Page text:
Greek Tragedy and the Bible: Responding to Evil and Injustice [Full]
Peter Paik, Associate Professor
- Course: COMPLIT 192, SEM 001
- Class Number: 27281
- Credits: 3 HU
- Time: TR 11:00 AM – 12:15 PM
- Place: CRT 209
Greek tragedy and the Biblical theodicy portray two contrary approaches for addressing the problem of evil and the reality of injustice. Theodicy arises from the view that suffering can be justified and evil will be overcome, typically by appealing to another, higher order of reality, such as the Kingdom of Heaven or the Platonic idea of truth. Tragedy, by contrast, at the very least questions whether suffering can be redeemed by looking beyond the world, causing the viewers to wonder whether justice might be an illusion that intended to conceal harsh and bitter realities. In this course, we will examine the conflict and interplay between tragedy and theodicy, looking at their sources in Greek drama and in the Bible as well as casting a glance at how they have shaped modern accounts of suffering and redemption. We will read the dramas of Sophocles and Euripides, the dialogues of Plato, the Books of Genesis, Samuel, Job, and the Gospels from the Bible, and view films that examine these questions in contemporary settings such as Oldboy (South Korea, 2003) and The Children of Men (US/UK, 2006).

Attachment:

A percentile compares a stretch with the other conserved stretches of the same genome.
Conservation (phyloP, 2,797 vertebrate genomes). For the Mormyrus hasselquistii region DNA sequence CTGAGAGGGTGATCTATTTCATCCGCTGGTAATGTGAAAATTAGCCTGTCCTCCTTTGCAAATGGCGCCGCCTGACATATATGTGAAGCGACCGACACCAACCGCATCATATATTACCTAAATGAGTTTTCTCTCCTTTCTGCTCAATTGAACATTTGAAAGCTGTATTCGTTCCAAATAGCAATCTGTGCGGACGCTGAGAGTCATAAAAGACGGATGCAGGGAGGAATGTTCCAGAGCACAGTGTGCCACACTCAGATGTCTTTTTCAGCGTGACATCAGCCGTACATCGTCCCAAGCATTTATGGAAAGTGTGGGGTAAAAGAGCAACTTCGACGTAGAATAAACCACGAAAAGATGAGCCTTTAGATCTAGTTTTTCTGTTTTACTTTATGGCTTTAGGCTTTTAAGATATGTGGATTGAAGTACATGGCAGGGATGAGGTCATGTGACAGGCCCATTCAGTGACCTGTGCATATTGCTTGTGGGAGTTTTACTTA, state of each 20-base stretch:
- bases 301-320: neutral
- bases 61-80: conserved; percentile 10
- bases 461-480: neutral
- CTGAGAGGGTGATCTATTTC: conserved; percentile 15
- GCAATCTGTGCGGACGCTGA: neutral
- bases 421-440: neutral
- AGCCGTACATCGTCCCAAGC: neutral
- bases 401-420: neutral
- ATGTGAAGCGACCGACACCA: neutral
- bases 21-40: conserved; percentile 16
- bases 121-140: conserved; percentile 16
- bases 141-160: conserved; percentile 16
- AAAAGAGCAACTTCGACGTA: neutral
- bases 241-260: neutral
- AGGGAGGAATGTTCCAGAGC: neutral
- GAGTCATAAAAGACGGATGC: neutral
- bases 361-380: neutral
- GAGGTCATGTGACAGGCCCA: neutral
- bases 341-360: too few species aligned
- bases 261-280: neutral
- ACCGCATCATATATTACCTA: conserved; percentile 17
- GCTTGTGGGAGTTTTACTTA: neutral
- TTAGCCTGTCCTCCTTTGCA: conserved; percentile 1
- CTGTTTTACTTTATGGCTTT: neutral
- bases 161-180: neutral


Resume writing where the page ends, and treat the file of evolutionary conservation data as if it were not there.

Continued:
About the Instructor:
Peter Paik was born in Seoul, South Korea, and was raised in California. He received his A.B. from Brown University and his Ph.D. from Cornell University, both in Comparative Literature. He has been teaching at UWM since 2000. His book, From Utopia to Apocalypse: Science Fiction and the Politics of Catastrophe, came out in 2010 from the University of Minnesota Press. His hobbies include taekwondo, hiking, and bicycling along Lake Michigan.